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Celebrating So Everyone Feels Included
December 6, 2021
It is time for parents to teach young people early on that in diversity there is beauty and there is strength.
-Maya Angelou
When teacher and author Nadia Jaboneta was confronted with an unexpected conversation between two students in her early childhood classroom, she used it as an opportunity to explore new thinking about families and celebrations. Eventually, her explorations turned into a book she hoped would support other educators on a similar journey. Here’s an excerpt from that book, You Can’t Celebrate That! Navigating the Deep Waters of Social Justice Teachingwhere she explains what prompted her thoughtful journey:

“I was eating lunch with the four-and-five-year-old children in my preschool class when Harry, a mixed-race child, began to tell us of his plans: ‘I’m so excited for tonight. I’m going to celebrate Shana Tova’ (his name for the Jewish holiday, Rosh Hashanah). ‘I’m going to eat apples and honey and my mom is going to read me my books about the celebration.’ His excitement was contagious. Children asked him questions about the holiday, and Harry had detailed answers. I noticed Kiley, a White child, looking at Harry for a long moment during the energetic conversation before she said firmly, ‘You can’t celebrate that! Only people with white skin can celebrate that! That’s what my Dad said.’”

Nadia’s reaction was very human. “My heart stopped,” she wrote. “I care deeply about addressing bias. I want children to know how valuable their differences are – to know that differences are what make us beautiful and unique humans. I knew I had to say something, do something. But what? What could I offer that would ease the tension, support both Kiley and Harry, and get us out of this deep water?” What followed that important and brave question was a series of phone calls and meetings, all held in a supportive and loving way, as the experiences that Nadia eventually turned into a book took shape.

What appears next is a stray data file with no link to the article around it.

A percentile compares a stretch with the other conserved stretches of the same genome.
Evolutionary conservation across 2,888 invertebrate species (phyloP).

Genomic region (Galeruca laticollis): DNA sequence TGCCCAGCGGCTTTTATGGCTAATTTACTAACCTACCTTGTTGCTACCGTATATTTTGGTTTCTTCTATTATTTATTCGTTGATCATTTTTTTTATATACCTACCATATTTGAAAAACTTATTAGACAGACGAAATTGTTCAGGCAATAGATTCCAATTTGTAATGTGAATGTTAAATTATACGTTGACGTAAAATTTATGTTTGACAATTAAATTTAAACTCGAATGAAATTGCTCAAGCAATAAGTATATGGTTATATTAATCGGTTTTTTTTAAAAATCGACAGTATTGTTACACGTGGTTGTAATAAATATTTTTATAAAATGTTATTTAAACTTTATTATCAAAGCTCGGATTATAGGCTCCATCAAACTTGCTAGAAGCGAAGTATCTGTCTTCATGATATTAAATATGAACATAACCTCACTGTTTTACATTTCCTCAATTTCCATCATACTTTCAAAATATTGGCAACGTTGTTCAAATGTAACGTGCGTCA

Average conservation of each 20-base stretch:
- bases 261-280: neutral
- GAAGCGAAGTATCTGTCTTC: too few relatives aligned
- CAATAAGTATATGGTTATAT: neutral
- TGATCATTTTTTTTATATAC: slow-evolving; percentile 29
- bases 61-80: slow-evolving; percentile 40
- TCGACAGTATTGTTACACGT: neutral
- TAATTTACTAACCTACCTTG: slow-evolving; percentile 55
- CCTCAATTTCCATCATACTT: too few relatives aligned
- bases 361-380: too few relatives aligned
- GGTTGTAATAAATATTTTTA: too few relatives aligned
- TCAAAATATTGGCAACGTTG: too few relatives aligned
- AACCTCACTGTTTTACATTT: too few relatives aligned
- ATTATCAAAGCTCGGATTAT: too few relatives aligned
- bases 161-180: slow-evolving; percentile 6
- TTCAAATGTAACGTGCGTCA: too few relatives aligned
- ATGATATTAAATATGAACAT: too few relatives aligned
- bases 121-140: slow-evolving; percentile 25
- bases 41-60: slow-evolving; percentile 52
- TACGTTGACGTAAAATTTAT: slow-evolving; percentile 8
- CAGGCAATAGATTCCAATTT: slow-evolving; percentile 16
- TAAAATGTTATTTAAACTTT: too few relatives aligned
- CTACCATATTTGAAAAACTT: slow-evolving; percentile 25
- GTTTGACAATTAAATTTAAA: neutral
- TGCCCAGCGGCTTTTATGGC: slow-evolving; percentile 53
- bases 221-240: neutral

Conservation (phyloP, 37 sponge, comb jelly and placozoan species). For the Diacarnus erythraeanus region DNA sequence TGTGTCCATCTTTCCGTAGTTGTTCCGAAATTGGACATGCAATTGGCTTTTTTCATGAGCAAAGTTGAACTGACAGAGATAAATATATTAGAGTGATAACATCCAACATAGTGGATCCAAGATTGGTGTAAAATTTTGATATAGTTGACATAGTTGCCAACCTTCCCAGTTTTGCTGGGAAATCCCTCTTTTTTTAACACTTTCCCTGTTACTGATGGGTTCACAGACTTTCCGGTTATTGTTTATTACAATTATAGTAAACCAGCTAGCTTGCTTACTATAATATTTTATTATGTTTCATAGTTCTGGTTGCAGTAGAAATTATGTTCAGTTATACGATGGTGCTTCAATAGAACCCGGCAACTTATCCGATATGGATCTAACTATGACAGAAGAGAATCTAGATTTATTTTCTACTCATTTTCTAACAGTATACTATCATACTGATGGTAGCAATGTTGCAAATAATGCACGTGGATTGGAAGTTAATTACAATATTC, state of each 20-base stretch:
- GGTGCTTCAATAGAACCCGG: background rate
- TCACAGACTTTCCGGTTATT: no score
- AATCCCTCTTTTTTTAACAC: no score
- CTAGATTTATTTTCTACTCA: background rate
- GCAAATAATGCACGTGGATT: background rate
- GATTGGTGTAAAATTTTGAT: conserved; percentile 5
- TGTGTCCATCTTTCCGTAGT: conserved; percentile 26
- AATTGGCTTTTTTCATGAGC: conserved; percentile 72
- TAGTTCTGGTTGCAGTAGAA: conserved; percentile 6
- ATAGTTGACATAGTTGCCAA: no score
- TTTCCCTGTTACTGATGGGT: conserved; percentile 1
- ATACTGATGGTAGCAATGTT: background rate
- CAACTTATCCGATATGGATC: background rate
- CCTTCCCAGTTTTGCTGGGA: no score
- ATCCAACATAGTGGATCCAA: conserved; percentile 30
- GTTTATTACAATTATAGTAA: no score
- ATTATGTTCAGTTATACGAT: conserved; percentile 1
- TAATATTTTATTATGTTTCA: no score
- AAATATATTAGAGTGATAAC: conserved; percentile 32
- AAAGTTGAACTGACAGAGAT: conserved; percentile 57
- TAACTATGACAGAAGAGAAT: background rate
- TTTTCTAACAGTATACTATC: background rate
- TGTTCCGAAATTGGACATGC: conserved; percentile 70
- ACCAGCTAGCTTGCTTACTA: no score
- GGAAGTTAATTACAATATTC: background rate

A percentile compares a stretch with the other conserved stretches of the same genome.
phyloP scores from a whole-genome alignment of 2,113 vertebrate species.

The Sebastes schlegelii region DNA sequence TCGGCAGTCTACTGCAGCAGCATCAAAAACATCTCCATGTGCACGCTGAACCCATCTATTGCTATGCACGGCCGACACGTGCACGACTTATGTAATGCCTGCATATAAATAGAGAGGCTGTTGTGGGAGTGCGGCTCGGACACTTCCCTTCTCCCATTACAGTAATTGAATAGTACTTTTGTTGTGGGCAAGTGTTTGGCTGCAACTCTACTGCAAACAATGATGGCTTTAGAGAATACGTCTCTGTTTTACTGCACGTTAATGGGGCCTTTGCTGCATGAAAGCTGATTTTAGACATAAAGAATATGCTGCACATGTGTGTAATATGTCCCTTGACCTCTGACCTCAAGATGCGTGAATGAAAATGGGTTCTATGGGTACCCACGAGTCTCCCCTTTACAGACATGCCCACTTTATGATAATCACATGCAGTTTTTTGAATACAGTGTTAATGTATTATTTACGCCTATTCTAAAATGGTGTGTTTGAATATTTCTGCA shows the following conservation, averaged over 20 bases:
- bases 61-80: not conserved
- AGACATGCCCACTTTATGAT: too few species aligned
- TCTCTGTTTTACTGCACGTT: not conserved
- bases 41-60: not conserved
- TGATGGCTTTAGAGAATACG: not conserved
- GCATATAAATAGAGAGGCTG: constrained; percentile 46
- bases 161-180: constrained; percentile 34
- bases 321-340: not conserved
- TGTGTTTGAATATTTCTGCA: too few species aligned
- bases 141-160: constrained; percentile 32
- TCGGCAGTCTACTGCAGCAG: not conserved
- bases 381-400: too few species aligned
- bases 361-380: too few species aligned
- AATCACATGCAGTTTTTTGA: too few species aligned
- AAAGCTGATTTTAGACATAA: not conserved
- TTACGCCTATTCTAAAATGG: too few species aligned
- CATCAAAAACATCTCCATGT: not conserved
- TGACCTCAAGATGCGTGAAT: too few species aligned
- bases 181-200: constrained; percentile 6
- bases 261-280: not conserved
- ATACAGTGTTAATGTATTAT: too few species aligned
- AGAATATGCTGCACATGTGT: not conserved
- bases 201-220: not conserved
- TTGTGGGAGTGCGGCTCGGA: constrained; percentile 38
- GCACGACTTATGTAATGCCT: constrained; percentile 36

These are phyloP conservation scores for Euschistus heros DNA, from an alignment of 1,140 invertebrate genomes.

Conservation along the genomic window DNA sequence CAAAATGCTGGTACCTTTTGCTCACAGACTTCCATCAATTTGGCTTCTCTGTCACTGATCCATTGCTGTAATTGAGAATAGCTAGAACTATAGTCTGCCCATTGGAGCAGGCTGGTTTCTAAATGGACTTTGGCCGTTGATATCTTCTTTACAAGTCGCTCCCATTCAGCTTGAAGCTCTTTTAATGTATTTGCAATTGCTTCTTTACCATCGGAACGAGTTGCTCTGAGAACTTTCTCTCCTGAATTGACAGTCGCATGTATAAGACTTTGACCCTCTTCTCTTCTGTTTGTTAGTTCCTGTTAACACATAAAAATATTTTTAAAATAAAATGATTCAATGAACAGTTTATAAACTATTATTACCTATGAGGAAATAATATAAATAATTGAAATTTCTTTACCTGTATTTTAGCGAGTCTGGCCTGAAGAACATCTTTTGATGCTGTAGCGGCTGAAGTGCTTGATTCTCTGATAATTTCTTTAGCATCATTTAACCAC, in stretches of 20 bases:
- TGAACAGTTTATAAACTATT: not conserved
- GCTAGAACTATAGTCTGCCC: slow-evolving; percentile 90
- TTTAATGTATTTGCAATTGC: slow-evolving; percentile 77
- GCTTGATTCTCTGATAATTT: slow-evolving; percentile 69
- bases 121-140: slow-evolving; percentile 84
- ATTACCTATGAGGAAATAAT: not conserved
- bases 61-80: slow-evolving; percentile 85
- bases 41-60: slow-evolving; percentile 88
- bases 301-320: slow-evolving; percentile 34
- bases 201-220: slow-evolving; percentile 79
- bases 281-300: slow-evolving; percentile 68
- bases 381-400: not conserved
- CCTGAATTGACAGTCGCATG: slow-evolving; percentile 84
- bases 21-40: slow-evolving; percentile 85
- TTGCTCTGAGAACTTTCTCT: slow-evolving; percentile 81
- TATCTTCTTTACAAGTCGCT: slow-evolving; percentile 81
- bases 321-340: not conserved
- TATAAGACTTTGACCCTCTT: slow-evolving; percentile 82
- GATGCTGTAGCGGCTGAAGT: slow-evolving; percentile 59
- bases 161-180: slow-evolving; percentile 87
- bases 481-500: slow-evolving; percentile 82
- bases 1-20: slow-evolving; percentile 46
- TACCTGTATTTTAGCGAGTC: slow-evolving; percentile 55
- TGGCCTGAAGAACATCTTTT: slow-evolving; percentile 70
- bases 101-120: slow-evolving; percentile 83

Her encouragement for fellow educators is to do as she’s decided: “I’ve begun to listen for opportunities to take up the conversation about race and religion with the children as a way to plant the seeds for a more just society.”


You Can’t Celebrate That!
Navigating the Deep Waters of Social Justice Teaching

Use coupon code COURAGE
to save 40% on You Can't Celebrate That!

Find inspiration in this compelling story of an educator's social justice journey as she partners with families to explore racial identity, religious celebrations, and racism in response to a biased comment by one child to another in her diverse preschool class.

You Can't Celebrate That! is part of the Reimagining Our Work (ROW) collection. Use the ROW collection to discover how early childhood educators in the field are reimagining their work and thinking alongside children.

Use code COURAGE when prompted.

Offer valid through December 7, 2021, at 11:59 pm Pacific Time.
Discount limited to 10 per person. May not be combined with any other offer.


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Comments (3)

Displaying All 3 Comments
Tiffany Peckham · December 08, 2021
Lincoln, NE, United States

Francis, thank you for sharing your personal experience with us.

Missy, yes! I'm glad you are thinking about using the book within your book study. Please let me know if you need any help.

-Tiffany at Exchange Press

Missy Brown · December 06, 2021
CCR&R at John A Logan College
Carterville, IL, United States

I am almost done reading this book and I think it is a wonderful story that could be shared book study style with anyone. I am thinking of using it as a book study with my staff at the CCR&R.

Francis Wardle · December 06, 2021
Center for the Study of Biracial Children
Denver, Colorado, United States

Its interesting that in this case it was the children who were confused about issues of identity. As the father of 4 multiracial children, I have had several experiences with teachers and administrators who didn't understand the richness and complexity of identity. Of course, before 2010, schools were required to use a demographic form that did not allow mixed-race children to "select more than one" racial identity, which certainly confused the teachers. One of my children's teachers told my young daughter that her mother could not be both Black and First American. And I know many teachers who insist that multiracial children are Black. Maybe we need to first check our own biases?

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